WSJ Contest – Friday, January 4, 2019

untimed (Evad) 


Matt Gaffney’s Wall Street Journal contest crossword, “Parts of Town”—Dave Sullivan’s review

WSJ Contest – 1/4/19 – “Parts of Town”

Howdy, folks! Evad back in the critic’s seat for this week’s Wall Street Journal contest puzzle. We’re looking for the two-word name of a U.S. location. . With only 2 9-letter and 2 8-letter entries, I turned to the clues to find our theme material. I found 7 that follow a similar pattern (and also echo the puzzle’s title):

  • 40A. [Part of TP], (Toilet) PAPER
  • 49A. [Part of BK], (Burger) KING
  • 61A. [Part of PM], (Post) MERIDIEM -I tried MINISTER and then MERIDIAN first.
  • 10D. [Part of UN], UNITED (Nations)
  • 26D. [Part of CE], COMMON (Era)
  • 28D. [Part of GM], (General) MOTORS
  • 48D. [Part of AD], (Anno) DOMINI

So my first stab at the next step was to look for the other half of these two-word phrases in the grid. I came up short, but pretty quickly noticed some anagrams of the words I was looking for; in particular, LOTTIE for TOILET and GRUBER for BURGER. Hoping these weren’t just serendipitous accidents, I looked for the others. Sure enough, I found all seven:

  • BURGER > GRUBER – I felt the MAGOG/GRUBER crossing a bit cruel
  • ERA > EAR (for some reason, the hardest for me to find!)

Rearrange those 7 starting letters, gets you to ANGELES, which is indeed “part” of a two-word location in the U.S. It did bother me that the accompanying LOS wasn’t part of this mechanism, but after a nudge from a friend, I saw that 13D. [___ Lobos, “La Bamba” band] clued it. Not only did this make the meta feel more complete, it also added the two-letter abbreviation, LA in the clue (albeit with a minuscule “a”).

I’ll close with my favorite clue, 14A.’s [Dip in the Mediterranean], which didn’t reference a geographic feature, but the dip for pita (most commonly found in hummus in my culinary adventures), TAHINI. Happy 2019 to all!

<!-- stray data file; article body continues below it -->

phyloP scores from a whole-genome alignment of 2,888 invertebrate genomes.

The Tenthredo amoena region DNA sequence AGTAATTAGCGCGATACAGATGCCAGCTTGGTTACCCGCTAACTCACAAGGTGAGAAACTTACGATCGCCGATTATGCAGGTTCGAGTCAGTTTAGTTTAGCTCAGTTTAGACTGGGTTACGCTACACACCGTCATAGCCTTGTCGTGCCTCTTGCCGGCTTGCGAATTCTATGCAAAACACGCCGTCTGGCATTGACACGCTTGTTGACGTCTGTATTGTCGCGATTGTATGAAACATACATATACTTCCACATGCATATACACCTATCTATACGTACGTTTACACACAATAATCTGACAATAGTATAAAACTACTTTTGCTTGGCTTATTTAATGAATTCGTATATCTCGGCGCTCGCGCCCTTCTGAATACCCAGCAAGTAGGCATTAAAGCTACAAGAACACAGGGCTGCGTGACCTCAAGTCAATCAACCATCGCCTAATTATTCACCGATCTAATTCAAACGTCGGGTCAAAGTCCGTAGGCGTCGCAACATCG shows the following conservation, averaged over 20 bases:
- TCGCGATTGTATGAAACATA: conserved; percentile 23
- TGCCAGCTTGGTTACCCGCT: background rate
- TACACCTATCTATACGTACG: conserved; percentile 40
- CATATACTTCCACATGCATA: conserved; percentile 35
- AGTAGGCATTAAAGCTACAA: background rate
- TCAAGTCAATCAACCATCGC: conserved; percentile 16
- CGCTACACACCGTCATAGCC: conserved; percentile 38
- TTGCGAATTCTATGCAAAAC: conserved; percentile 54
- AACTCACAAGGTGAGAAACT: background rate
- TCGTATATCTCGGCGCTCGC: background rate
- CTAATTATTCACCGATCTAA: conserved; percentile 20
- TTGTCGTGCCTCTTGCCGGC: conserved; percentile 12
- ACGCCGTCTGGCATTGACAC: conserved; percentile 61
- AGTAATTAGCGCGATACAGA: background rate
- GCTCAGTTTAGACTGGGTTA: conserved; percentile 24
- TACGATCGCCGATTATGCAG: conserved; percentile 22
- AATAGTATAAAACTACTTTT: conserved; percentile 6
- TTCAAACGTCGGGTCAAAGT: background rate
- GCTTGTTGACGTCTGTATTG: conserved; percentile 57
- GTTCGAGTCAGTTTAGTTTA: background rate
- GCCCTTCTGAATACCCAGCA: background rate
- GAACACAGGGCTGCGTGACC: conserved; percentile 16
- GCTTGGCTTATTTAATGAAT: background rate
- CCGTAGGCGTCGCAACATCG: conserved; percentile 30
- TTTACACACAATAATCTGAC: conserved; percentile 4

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21 Responses to WSJ Contest – Friday, January 4, 2019

  1. Tyler Hinman says:

    One other small piece of it that (obviously) wasn’t necessary to notice: The initials of the seven anagrams in grid order (i.e. row by row) spell SENEGAL. Nice touch.

  2. Burak says:

    Huh. I found all those, and looked at their locations on the grid and it spelled SENEGAL. One of the biggest cities in Senegal is named Saint Louis. So I put in St. Louis as my answer.

    I think my mechanism is as solid as “oh let’s just grab LOS from the grid.” OK, maybe not as solid but solid enough?

    • Matt says:

      A common meta extraction method is to perform the theme gimmick one more time, which is what happened here. So LOS is not just randomly grabbed from the grid as you suggest — it’s part of LA, the way each of the seven entries that formed SENEGAL were part of their two-letter initialisms.

      The eighth-biggest city in Senegal (St. Louis) is not likely to be useful in a meta.

      • Burak says:

        Upon further reflection, I like the meta more and I see the strength of the construction.

        I was misled by SENEGAL, because in the past we’ve had metas when you definitely had to Google stuff and got totally disconnected from the grid.

      • Jon says:

        All of these mechanics on the meta answer (Part of LA; the LOS in the grid while the other half being a SENEGAL/ANGELES anagram; that SENEGAL was in grid order) make this a 5-star crossword, in my opinion. Well done, Matt!

        PS. I accidentally clicked rate it before moving the ranking to 5. Can an administrator change my rating from 3 to 5 stars?

  3. RPardoe says:

    I don’t think we just pull LOS from the grid to make the solution. There is a nice symmetry at play here.

    Each of the original two word phrases from the clues was in the grid as one correct word and one anagrammed word.

    For the meta solution, we were looking for another two word phrase, Matt has put that phrase in the grid again as a correct word (LOS) and an anagrammed word (SENEGAL).